Concurrent Hybrid Courses: Teaching face-to-face and remote students simultaneously

Hybrid classIn distance education, hybrid or blended courses are those in which some sessions are held face-to-face and some others are held online.  “Concurrent hybrid courses”, on the other hand, are those in which a class is taught in real time having both face-to-face and remote students concurrently.

Advances of video-conferencing technology and software make it possible to have one or more students joining a live face-to-face class from different distant geographical locations. However, teaching face-to-face and remote student simultaneously offers a new set of challenges to the instructor that need to be considered in advance. For example, depending on technology capability remote students might feel isolated or might miss important visual information that might hinder their understanding of the topic.

Here are a few tips based on the experience of several instructors who have taught under this setting:

Including non-concurrent online activities. Even though students have already been engaged in real time during class, online activities have the potential to reinforce their understanding. Common online activities include brainstorming and exchanging ideas in a discussion forum or reflecting upon a topic using a blog and then commenting on each other’s’ blog entries.

Implementing an onsite-online pair buddy system. Under this approach, a student on campus is paired up with a remote student using a laptop and video-conferencing software. This way, students on campus can facilitate the interaction between remote students and the instructor by asking any questions or making any comments that remote students might have. Of course, for this approach to work properly it is critical that buddy students on campus have the technological skills and be willing to collaborate with the remote students.

Including interactive group activities in real time. By having remote students being part of groups, they tend to feel more motivated and integrated with the rest of the class instead of being mere spectators. It is helpful to implement group dynamics such as ensuring that each student (including the remote ones) have equal amount of time and opportunity to participate. However, implementing two-way verbal communication in groups of three or more students in which various groups have remote participants might bring audio issues, especially when the discussion a group is so loud that interferes or distracts other groups. This problem could be mitigated it by using the appropriate classroom size, the right videoconferencing technology per group or by having groups using just text-based communication.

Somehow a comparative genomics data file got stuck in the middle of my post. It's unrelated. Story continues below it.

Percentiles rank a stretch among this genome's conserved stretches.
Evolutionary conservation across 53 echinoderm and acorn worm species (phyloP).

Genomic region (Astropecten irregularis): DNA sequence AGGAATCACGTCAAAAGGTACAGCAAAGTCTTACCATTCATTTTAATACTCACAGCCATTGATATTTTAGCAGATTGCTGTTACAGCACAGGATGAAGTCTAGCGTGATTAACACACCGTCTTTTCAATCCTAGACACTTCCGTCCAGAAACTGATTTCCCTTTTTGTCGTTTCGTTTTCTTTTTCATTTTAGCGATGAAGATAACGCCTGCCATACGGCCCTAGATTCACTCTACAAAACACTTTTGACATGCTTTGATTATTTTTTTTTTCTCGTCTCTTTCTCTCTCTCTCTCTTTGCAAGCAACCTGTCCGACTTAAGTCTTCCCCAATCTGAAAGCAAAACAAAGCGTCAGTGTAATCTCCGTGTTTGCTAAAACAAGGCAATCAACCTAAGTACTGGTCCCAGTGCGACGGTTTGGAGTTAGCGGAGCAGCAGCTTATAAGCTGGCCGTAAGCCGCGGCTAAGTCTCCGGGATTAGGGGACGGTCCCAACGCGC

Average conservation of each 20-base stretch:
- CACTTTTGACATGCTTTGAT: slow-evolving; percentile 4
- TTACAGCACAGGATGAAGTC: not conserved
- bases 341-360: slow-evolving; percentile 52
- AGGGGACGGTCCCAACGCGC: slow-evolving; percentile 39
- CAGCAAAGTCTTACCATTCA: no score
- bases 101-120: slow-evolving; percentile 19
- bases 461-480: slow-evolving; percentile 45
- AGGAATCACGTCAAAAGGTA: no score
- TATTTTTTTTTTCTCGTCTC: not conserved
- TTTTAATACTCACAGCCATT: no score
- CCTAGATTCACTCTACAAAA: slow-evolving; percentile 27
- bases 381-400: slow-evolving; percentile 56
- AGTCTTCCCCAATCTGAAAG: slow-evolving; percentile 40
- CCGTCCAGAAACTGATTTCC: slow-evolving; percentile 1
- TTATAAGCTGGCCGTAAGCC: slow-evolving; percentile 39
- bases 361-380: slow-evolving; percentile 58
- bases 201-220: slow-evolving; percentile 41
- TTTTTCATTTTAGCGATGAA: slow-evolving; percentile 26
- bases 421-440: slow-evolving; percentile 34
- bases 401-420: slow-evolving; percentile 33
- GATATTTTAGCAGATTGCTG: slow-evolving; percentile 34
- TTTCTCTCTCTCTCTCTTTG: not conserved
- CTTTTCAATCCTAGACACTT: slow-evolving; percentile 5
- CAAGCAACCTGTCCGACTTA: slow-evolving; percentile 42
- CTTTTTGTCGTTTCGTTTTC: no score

Planning and testing the most appropriate technology configuration. The content to be delivered and the type of interaction needed to achieve the course learning objectives should guide the selection of the video-conferencing application as well as the location of the local video-camera(s) and microphone(s). It is really important to test all the equipment in advance with a technology consultant and also with the remote students prior each class starts to ensure that they are able to see you and hear you and vice versa. Moreover, if you are using a PowerPoint presentation, consider sharing your computer screen so your remote students can see and read the content of your presentation too. If you are planning to write something on the whiteboard, you might consider having someone zooming the camera in or using a digital overhead projector to show everything you are writing on the fly so both your face-to-face and remote students can see it.

Recording the class. Since we all know that technology can fail at any time, it is highly recommended to record the class so remote students can watch it again in case their connectivity drops for any reason.

We’d love to hear from you regarding any other issues you have come across with when teaching concurrently face-to-face and remote students in real time and the ways you have solved them!

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